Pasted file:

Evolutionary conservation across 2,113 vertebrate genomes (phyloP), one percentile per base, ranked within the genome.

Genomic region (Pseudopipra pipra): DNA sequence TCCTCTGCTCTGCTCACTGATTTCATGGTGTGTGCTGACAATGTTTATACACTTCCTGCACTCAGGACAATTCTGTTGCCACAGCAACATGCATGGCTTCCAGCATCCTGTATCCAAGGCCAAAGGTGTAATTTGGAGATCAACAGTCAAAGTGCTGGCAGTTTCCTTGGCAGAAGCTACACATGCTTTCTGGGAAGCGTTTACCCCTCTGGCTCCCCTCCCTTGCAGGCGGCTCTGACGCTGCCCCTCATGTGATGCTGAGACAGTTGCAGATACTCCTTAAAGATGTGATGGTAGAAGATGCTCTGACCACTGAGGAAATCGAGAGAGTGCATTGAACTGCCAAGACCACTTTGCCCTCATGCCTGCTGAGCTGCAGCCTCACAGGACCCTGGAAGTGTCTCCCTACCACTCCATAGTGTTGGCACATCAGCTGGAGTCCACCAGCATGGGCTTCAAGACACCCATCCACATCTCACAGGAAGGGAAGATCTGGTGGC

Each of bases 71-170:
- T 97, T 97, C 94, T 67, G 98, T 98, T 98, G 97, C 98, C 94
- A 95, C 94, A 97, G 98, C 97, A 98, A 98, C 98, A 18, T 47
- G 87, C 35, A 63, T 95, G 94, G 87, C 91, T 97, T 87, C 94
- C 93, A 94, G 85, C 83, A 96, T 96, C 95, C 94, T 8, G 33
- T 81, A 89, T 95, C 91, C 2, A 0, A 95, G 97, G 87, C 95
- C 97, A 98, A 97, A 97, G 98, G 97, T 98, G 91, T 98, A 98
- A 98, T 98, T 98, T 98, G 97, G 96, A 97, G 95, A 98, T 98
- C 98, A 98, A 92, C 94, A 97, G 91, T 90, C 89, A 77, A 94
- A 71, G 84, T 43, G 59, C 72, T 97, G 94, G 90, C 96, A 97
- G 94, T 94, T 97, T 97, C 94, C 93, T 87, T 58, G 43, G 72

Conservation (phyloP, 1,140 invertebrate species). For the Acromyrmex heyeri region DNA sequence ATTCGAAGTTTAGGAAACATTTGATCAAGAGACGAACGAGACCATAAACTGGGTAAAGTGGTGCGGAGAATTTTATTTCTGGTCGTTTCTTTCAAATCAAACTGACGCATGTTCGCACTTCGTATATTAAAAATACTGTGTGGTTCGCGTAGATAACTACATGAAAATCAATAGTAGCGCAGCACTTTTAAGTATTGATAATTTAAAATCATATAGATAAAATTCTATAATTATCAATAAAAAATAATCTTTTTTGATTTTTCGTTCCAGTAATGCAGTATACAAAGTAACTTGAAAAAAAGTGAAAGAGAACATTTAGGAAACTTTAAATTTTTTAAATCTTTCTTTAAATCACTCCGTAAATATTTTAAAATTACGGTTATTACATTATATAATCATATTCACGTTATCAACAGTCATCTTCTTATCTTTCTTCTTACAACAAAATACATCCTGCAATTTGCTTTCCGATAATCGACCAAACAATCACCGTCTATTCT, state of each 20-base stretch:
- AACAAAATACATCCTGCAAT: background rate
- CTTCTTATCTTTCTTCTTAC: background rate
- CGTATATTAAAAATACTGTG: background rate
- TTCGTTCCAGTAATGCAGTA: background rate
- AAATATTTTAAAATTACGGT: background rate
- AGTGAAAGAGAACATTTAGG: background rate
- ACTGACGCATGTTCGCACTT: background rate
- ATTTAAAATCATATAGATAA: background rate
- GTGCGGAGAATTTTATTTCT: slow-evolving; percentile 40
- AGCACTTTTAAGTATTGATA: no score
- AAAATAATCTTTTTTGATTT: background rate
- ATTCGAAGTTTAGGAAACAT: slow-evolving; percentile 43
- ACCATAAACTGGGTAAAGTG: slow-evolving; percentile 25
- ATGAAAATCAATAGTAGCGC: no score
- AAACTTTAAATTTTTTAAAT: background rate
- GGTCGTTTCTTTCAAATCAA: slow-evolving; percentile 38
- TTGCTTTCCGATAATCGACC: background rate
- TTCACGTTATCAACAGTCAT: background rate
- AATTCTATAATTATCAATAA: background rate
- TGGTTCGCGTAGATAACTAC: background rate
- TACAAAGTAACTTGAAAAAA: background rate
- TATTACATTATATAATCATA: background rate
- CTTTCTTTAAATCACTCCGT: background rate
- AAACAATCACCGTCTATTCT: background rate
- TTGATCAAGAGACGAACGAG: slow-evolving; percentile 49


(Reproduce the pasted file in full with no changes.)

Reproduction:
Evolutionary conservation across 2,113 vertebrate genomes (phyloP), one percentile per base, ranked within the genome.

Genomic region (Pseudopipra pipra): DNA sequence TCCTCTGCTCTGCTCACTGATTTCATGGTGTGTGCTGACAATGTTTATACACTTCCTGCACTCAGGACAATTCTGTTGCCACAGCAACATGCATGGCTTCCAGCATCCTGTATCCAAGGCCAAAGGTGTAATTTGGAGATCAACAGTCAAAGTGCTGGCAGTTTCCTTGGCAGAAGCTACACATGCTTTCTGGGAAGCGTTTACCCCTCTGGCTCCCCTCCCTTGCAGGCGGCTCTGACGCTGCCCCTCATGTGATGCTGAGACAGTTGCAGATACTCCTTAAAGATGTGATGGTAGAAGATGCTCTGACCACTGAGGAAATCGAGAGAGTGCATTGAACTGCCAAGACCACTTTGCCCTCATGCCTGCTGAGCTGCAGCCTCACAGGACCCTGGAAGTGTCTCCCTACCACTCCATAGTGTTGGCACATCAGCTGGAGTCCACCAGCATGGGCTTCAAGACACCCATCCACATCTCACAGGAAGGGAAGATCTGGTGGC

Each of bases 71-170:
- T 97, T 97, C 94, T 67, G 98, T 98, T 98, G 97, C 98, C 94
- A 95, C 94, A 97, G 98, C 97, A 98, A 98, C 98, A 18, T 47
- G 87, C 35, A 63, T 95, G 94, G 87, C 91, T 97, T 87, C 94
- C 93, A 94, G 85, C 83, A 96, T 96, C 95, C 94, T 8, G 33
- T 81, A 89, T 95, C 91, C 2, A 0, A 95, G 97, G 87, C 95
- C 97, A 98, A 97, A 97, G 98, G 97, T 98, G 91, T 98, A 98
- A 98, T 98, T 98, T 98, G 97, G 96, A 97, G 95, A 98, T 98
- C 98, A 98, A 92, C 94, A 97, G 91, T 90, C 89, A 77, A 94
- A 71, G 84, T 43, G 59, C 72, T 97, G 94, G 90, C 96, A 97
- G 94, T 94, T 97, T 97, C 94, C 93, T 87, T 58, G 43, G 72

Conservation (phyloP, 1,140 invertebrate species). For the Acromyrmex heyeri region DNA sequence ATTCGAAGTTTAGGAAACATTTGATCAAGAGACGAACGAGACCATAAACTGGGTAAAGTGGTGCGGAGAATTTTATTTCTGGTCGTTTCTTTCAAATCAAACTGACGCATGTTCGCACTTCGTATATTAAAAATACTGTGTGGTTCGCGTAGATAACTACATGAAAATCAATAGTAGCGCAGCACTTTTAAGTATTGATAATTTAAAATCATATAGATAAAATTCTATAATTATCAATAAAAAATAATCTTTTTTGATTTTTCGTTCCAGTAATGCAGTATACAAAGTAACTTGAAAAAAAGTGAAAGAGAACATTTAGGAAACTTTAAATTTTTTAAATCTTTCTTTAAATCACTCCGTAAATATTTTAAAATTACGGTTATTACATTATATAATCATATTCACGTTATCAACAGTCATCTTCTTATCTTTCTTCTTACAACAAAATACATCCTGCAATTTGCTTTCCGATAATCGACCAAACAATCACCGTCTATTCT, state of each 20-base stretch:
- AACAAAATACATCCTGCAAT: background rate
- CTTCTTATCTTTCTTCTTAC: background rate
- CGTATATTAAAAATACTGTG: background rate
- TTCGTTCCAGTAATGCAGTA: background rate
- AAATATTTTAAAATTACGGT: background rate
- AGTGAAAGAGAACATTTAGG: background rate
- ACTGACGCATGTTCGCACTT: background rate
- ATTTAAAATCATATAGATAA: background rate
- GTGCGGAGAATTTTATTTCT: slow-evolving; percentile 40
- AGCACTTTTAAGTATTGATA: no score
- AAAATAATCTTTTTTGATTT: background rate
- ATTCGAAGTTTAGGAAACAT: slow-evolving; percentile 43
- ACCATAAACTGGGTAAAGTG: slow-evolving; percentile 25
- ATGAAAATCAATAGTAGCGC: no score
- AAACTTTAAATTTTTTAAAT: background rate
- GGTCGTTTCTTTCAAATCAA: slow-evolving; percentile 38
- TTGCTTTCCGATAATCGACC: background rate
- TTCACGTTATCAACAGTCAT: background rate
- AATTCTATAATTATCAATAA: background rate
- TGGTTCGCGTAGATAACTAC: background rate
- TACAAAGTAACTTGAAAAAA: background rate
- TATTACATTATATAATCATA: background rate
- CTTTCTTTAAATCACTCCGT: background rate
- AAACAATCACCGTCTATTCT: background rate
- TTGATCAAGAGACGAACGAG: slow-evolving; percentile 49